Support independent arts journalism by joining our Patreon! Currently $5/month.

About Superconductor

Our motto: "Critical thinking in the cheap seats." Unbiased, honest classical music and opera opinions, occasional obituaries and classical news reporting, since 2007. All written content © 2019 by Paul J. Pelkonen. For more about Superconductor, visit this link. For advertising rates, click this link. Follow us on Facebook.

Monday, April 29, 2019

Opera Review: Just a Small Town Girl

Emmeline takes off at Manhattan School of Music.
by Paul J. Pelkonen
Living in her lonely world: Blair Cagney as Emmeline.
Photo by Carol Rosegg for the Manhattan School of Music.
Composer Tobias Picker returned to his alma mater,  the Manhattan School of Music last week bringing a new staging of his first opera, Emmeline. A searing re-telling of the Oedipus myth among the hardscrabble folks of a small New England town, this opera helped put the Santa Fe Opera Festival on the map. Here, the work received a new staging from director Thaddeus Strassberger, and an update to the libretto to better reflect the troubled 21st century. Touches like home shopping channel footage and even texting (used brilliantly in the projected titles at one point made the whole show a reflection on the current screwed-up state of affairs in this country.

Regardless of when it is set, Emmeline is a tragedy that Sophocles would be proud of. The source material is a New England folk story, updated into a 1980 novel by Judith Rossner. (The original libretto is by J.W. McClatchey, updated here by Mr. Strassberger.) Emmeline Mosher is just 14 when the story starts. This innocent young girl is shipped off to work at a factory in Lowell, MA. She is seduced, impregnated and abandoned by the factory foreman. The baby is delivered by her aunt. Twenty years later, she meets a younger man and falls in love with him and they happily marry. At a family funeral, her aunt pieces the story together: the couple are actually mother and son.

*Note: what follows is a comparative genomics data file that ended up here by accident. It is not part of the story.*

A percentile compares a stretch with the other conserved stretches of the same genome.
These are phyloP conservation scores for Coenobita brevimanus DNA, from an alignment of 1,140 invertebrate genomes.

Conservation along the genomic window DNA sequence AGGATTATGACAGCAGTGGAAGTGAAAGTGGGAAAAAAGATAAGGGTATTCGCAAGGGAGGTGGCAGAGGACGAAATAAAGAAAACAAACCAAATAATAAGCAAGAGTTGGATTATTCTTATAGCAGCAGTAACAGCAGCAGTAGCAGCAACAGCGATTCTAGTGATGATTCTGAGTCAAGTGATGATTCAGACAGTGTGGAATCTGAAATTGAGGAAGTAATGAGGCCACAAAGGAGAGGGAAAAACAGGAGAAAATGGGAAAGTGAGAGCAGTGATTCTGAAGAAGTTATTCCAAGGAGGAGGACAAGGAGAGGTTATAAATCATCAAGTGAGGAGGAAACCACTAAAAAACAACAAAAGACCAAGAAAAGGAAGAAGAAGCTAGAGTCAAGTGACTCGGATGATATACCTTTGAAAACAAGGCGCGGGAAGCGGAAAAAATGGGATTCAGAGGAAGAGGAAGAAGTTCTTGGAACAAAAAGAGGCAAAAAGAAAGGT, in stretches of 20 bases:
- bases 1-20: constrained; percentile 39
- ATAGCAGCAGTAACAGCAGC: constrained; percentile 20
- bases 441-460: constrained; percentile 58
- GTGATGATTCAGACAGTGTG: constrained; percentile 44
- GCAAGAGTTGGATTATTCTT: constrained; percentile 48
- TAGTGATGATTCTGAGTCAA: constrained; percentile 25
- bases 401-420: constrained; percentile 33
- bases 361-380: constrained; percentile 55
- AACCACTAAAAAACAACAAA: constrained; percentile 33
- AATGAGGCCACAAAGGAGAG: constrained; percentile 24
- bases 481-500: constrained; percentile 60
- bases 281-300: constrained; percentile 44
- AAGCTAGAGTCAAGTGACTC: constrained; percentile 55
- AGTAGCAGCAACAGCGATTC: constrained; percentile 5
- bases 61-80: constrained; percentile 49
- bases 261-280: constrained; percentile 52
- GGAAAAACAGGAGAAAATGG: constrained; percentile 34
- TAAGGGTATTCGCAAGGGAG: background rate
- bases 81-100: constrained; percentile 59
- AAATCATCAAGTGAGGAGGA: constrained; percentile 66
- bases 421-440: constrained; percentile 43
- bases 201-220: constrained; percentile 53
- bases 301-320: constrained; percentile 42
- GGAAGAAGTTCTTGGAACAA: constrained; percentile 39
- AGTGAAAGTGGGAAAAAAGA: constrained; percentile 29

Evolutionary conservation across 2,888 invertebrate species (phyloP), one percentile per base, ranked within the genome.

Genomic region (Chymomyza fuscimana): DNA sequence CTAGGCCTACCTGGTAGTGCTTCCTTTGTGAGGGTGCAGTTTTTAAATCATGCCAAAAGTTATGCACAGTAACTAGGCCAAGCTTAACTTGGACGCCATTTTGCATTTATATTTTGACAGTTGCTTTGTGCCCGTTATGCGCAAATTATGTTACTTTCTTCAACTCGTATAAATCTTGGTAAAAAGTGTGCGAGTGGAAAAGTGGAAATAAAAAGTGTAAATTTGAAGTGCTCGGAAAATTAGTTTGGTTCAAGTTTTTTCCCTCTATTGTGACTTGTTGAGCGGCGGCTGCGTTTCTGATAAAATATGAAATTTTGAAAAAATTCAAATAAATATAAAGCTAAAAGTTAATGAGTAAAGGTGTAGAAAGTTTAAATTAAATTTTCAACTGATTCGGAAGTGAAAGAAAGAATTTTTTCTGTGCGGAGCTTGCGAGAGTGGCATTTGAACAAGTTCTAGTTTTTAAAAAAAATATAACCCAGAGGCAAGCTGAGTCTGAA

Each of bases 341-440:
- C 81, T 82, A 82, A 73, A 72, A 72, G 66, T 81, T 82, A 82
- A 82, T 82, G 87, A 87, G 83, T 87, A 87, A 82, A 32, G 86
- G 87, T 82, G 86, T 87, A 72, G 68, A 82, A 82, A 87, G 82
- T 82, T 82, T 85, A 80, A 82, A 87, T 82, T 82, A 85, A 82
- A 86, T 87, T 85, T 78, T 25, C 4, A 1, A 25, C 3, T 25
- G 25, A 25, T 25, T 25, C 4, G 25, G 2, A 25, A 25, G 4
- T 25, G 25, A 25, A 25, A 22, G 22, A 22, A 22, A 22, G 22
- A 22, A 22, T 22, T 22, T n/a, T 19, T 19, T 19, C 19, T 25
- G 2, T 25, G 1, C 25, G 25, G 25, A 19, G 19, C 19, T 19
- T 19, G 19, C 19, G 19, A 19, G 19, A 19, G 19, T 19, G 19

Mr. Picker tells this harsh tale in uncompromising musical language, using dissonant intervals and a harmonic language that sets one's hair on end. The opera uses orchestra-supported dialogue to drive the story relentlessly forward, and the few opportunities for vocal display are confined to the most extreme emotional outbursts. There is no denying the power and effectiveness of this score, especially as played with gusto by the MSM students under the expert baton of George Manahan.

Although her character is up on the marquee, soprano Blair Cagney had surprisingly little to do in the first act. Emmeline doesn't get to sing much, except for her two-part seduction by Mr. Maguire (the suave baritone Jimin Park.) The vocal center here is her Aunt Hannah, played by Alanna Fraize in a barn-burning performance. The climactic scene where Emmeline gives birth is a sort of apotheosis for Aunt Hannah, rising to a great and terrible climax with a final shouted command of "Now push!"

It is in the second act where Ms. Cagney dominated the stage. We pick up Emmeline twenty years later, trapped in a miserable family life and taking care of her now disabled mother. Here, Mr. Picker writes real love music for Emmeline and her new beau Matthew, with a scene set in a gas station as a twisted and very American update of Tristan und Isolde. The big reveal (courtesy of Ms. ) comes at the midpoint of the act, and unlike some tragic treatments of Greek drama, does not stop there. We learn Emmeline's sad fate as she is first ostracized by her community and then (in a twist added by the director) medicated and committed.

Ms. Cagney sang with piercing, laser-like tone in Emmeline's difficult music, a vocal line that rises splinters and finally shatters as the truth reveals itself. With Mr. L'Esperance, she generated great dramatic intensity, especially in the stark and horrible scene where the newlyweds confront each other and it is revealed that she still loves Matthew despite him being her son. Here, Mr. Picker follows the cardinal operatic rule: the higher and louder you sing, the more likely your character is to be angry or insane. Mr. L'Esperance with his high clear tenor handled the punishing tessitura of the role with energy to spare, revealing a promising young talent.

When the audience entered the newly renovated Neidorf-Karpati Hall, they were confronted by an enormous plywood wall across the stage. This was revealed to be Mr. Strassberger's substitute for a stage curtain which was (slowly) raised and lowered throughout the action to reveal a hideous industrial set. The entire production looked (deliberately) as if it were assembled at Home Depot with much of the lighting provided by hideous vertical strips of LEDs mounted around the wooden set. This handmade approach using unattractive 21st-century industrial materials to create the harsh world of Emmeline was difficult to look at (especially with all of the LEDs is shining in the eyes of the audience) but nonetheless dramatically effective.

If you enjoyed this article, it's time to click over to Superconductor's Patreon page, and help support the cost of independent music journalism in New York City at the low cost of just $5/month.

Trending on Superconductor


Share My Blog!

Share |

Critical Thinking in the Cheap Seats